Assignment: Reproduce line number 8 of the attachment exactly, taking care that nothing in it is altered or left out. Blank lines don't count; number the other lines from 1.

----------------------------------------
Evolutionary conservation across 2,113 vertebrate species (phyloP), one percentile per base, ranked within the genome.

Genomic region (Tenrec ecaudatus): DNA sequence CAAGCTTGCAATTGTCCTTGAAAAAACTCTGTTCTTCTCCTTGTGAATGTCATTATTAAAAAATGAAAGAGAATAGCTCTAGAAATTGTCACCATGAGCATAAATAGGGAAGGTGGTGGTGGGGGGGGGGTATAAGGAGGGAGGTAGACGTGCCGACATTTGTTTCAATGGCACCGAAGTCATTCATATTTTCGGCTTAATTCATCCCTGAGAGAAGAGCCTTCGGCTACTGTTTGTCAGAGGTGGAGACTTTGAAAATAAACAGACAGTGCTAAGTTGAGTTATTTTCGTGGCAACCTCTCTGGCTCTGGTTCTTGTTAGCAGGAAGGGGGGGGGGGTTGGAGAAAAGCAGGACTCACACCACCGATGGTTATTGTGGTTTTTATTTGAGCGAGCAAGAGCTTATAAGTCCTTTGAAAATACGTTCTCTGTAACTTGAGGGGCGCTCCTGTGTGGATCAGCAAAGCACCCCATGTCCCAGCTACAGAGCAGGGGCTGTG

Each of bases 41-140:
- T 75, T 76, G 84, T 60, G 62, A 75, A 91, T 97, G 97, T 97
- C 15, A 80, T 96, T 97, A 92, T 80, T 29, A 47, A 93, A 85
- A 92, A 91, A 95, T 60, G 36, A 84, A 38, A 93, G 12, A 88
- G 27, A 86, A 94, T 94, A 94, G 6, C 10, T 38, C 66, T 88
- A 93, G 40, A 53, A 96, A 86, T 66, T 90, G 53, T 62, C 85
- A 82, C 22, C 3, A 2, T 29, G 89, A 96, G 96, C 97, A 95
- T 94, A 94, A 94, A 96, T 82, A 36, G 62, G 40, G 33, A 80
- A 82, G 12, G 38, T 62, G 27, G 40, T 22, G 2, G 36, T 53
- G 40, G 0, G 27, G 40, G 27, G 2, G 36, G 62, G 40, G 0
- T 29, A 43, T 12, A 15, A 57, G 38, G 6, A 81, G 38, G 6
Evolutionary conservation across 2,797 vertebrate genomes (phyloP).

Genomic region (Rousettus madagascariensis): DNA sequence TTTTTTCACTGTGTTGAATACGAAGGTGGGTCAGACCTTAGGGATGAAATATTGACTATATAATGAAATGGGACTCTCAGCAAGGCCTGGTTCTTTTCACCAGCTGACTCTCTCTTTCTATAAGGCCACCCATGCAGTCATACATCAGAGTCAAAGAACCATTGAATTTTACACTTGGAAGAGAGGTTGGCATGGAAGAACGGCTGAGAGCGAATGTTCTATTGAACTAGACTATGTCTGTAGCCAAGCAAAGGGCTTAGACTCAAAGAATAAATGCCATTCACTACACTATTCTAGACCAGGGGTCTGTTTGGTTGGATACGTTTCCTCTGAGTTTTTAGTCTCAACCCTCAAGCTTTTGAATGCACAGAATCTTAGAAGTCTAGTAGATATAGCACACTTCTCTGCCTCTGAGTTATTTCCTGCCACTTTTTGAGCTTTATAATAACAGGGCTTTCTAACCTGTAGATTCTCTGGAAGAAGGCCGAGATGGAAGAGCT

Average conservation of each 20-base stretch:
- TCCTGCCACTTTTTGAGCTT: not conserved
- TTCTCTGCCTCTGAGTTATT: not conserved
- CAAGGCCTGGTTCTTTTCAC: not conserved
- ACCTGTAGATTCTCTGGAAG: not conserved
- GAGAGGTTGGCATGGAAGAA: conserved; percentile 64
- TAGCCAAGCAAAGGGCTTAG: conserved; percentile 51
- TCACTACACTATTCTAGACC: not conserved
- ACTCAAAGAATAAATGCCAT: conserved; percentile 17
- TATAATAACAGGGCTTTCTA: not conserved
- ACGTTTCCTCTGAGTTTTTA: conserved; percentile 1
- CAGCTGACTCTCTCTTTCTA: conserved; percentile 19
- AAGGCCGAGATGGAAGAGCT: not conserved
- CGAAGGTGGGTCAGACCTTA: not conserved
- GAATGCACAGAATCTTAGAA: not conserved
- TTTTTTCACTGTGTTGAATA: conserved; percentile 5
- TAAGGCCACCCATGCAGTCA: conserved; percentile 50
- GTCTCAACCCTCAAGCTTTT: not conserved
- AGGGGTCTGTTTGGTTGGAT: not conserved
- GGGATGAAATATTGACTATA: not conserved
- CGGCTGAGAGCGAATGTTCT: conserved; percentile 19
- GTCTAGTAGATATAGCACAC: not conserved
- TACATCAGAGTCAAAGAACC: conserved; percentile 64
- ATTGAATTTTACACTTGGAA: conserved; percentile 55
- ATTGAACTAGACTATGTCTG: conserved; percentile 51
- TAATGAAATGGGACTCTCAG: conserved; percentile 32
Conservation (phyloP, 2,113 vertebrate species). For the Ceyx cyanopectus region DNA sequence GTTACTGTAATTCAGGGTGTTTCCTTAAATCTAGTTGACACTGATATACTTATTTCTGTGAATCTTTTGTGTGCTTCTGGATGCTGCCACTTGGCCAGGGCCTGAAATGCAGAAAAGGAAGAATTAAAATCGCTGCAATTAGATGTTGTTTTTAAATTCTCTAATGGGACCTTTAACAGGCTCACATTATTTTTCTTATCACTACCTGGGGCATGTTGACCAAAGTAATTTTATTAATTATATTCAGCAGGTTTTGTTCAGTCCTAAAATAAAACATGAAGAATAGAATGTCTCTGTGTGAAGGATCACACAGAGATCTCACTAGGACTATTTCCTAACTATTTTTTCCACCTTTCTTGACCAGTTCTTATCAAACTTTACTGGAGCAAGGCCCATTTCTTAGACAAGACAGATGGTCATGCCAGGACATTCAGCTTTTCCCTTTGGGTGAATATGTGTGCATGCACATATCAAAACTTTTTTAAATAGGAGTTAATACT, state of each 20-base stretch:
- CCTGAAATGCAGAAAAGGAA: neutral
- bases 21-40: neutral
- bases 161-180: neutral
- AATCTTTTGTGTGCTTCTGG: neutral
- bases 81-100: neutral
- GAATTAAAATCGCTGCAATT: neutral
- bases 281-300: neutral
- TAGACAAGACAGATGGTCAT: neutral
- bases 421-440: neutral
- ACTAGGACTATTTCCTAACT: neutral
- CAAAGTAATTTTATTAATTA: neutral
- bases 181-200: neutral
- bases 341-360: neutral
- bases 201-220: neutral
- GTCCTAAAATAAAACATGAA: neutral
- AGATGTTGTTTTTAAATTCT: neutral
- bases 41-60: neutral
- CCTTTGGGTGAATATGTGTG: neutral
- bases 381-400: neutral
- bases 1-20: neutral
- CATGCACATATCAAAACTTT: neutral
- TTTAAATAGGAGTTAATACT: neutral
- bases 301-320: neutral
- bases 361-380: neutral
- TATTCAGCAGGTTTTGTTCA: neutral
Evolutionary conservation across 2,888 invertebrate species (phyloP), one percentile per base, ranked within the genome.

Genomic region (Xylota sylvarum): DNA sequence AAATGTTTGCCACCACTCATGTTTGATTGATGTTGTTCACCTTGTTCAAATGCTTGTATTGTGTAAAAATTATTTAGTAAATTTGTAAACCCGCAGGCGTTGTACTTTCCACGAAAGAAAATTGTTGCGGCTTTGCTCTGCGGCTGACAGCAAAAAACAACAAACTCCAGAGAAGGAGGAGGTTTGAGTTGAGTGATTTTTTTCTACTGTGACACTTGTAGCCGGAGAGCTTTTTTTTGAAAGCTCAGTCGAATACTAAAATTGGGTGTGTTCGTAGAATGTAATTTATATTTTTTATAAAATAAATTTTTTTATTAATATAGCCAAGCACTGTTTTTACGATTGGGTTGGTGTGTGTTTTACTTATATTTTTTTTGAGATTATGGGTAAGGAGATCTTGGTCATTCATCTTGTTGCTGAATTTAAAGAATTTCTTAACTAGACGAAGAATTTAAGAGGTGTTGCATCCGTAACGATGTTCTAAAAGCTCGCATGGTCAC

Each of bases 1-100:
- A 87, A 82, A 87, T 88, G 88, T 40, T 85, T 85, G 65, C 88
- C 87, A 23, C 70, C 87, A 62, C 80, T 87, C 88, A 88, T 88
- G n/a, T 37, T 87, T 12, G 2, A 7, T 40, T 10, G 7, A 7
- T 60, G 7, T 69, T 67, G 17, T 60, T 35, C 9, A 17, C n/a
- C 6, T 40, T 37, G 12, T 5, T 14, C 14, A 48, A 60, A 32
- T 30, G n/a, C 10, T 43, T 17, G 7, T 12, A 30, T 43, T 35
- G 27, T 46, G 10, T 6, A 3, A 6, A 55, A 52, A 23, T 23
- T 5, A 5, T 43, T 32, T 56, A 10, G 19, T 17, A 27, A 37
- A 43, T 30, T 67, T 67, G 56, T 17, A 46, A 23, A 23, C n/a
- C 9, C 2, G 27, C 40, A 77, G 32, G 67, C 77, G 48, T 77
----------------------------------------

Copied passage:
- A 93, G 40, A 53, A 96, A 86, T 66, T 90, G 53, T 62, C 85